I believe this law is a huge step in the right direction, but one action alone won’t solve this enormous problem. This past July, I testified at a Department of Transportation hearing regarding its recent study to redraw the city’s truck routes. While I applaud the DOT’s efforts to examine ways to mitigate the truck impacts on our neighborhoods, I will also continue to advocate for reinstituting the two-direction tolls on the Verrazano Bridge. We must also work toward building a tunnel to replace the deteriorating Gowanus Expressway and continue to work towards the creation of a cross-harbor freight tunnel.

Fighting to Save our Firehouse – Engine Company 204

Assemblywoman Millman denounced the firehouse closings at a press conference this past summer, and discussed the unanimous resolution passed in the State Assembly opposing the closings.
Since the Bloomberg administration first announced the impending closure of Engine Company 204, I joined the Carroll Gardens and Cobble Hill communities in actively protesting this misguided attempt to save money in the City’s budget, which would compromise the safety and security of our neighborhood. On Sunday, May 25th I sent a strong message to the Mayor by demonstrating with Councilmember de Blasio and community activists, as the doors to Engine Company 204 shut. I protested for three and a half hours, engaging in acts of civil disobedience in front of and inside EC 204 to demonstrate our community’s steadfast opposition to the closing of Cobble Hill and Carroll Garden’s only firehouse. For these actions, all 12 of us were arrested. When we appeared at the Red Hook Justice Center on July 14th, ably represented by Kenneth Thompson of Thompson, Wigdor and Gilly, the judge recognized that our acts of civil disobedience were in the greater interest of justice and issued us “adjournments in contemplation of dismissal.” We are continuing to work behind the scenes to reopen the six closed firehouses to ensure the safety and security of all New Yorkers.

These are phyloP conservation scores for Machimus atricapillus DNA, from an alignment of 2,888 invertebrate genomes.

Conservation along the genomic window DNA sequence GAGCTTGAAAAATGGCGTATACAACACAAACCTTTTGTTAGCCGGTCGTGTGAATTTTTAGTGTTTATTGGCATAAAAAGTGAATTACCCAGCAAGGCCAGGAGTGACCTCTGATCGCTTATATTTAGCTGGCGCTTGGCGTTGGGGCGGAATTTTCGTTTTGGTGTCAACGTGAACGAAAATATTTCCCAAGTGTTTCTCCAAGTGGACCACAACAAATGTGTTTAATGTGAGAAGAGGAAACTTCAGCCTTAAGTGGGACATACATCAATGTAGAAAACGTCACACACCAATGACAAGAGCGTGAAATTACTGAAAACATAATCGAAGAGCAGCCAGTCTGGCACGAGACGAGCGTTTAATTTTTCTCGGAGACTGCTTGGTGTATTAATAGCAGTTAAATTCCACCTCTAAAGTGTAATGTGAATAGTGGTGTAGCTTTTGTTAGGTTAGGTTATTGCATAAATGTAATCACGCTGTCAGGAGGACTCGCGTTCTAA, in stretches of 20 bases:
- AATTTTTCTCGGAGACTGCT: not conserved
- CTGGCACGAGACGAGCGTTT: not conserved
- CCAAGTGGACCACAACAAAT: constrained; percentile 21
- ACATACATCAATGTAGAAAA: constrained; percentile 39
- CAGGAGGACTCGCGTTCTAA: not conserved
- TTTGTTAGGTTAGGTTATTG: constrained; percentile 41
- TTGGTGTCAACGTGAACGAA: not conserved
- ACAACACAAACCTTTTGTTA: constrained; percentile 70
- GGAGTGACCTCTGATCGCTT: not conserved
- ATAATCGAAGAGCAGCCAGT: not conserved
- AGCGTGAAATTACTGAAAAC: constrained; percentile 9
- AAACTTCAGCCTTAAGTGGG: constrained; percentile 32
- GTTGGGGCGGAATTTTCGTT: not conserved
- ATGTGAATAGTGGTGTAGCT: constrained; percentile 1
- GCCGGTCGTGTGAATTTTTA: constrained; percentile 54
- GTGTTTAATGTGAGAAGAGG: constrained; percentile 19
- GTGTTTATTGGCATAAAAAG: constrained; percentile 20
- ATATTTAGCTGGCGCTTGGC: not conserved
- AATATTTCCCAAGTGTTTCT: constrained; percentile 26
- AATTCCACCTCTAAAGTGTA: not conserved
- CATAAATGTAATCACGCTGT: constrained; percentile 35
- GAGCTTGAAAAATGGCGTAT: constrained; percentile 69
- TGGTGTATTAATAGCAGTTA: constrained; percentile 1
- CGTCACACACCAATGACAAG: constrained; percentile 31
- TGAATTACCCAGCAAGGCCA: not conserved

Brooklyn House of Detention – Urging Bloomberg to Sell the Cells

I am aggressively working with Councilman Yassky, Borough President Markowitz, and Senator Connor to transform the unused Brooklyn House of Detention (HOD) into a much desired new development in the heart of downtown Brooklyn. The HOD, located at 275 Atlantic Avenue, at the corner of Boerum Place and Atlantic Avenue, emptied out at the end of June as one of Bloomberg’s cost saving measures. Unfortunately, instead of closing this facility completely, the City has chosen to warehouse the building in the event of a surge in the prison population.

I know that the Mayor is currently investing considerable resources to redevelop and enhance downtown Brooklyn. It is to his and our advantage to decommission the facility entirely and find an alternative, revenue-generating use for the property. The HOD is the most valuable property on the avenue and right now it is both an eyesore and an impediment to the successful growth of downtown Brooklyn. While the Mayor chooses to warehouse the building, the City is performing capital renovations on the HOD. The City is continuing to spend millions of dollars on this facility and is retaining a small staff even though there are no detainees. Join me and the campaign to redevelop the Brooklyn House of Detention by writing to Mayor Bloomberg to express your outrage at the City’s decision to warehouse this invaluable site at the gateway to Brooklyn.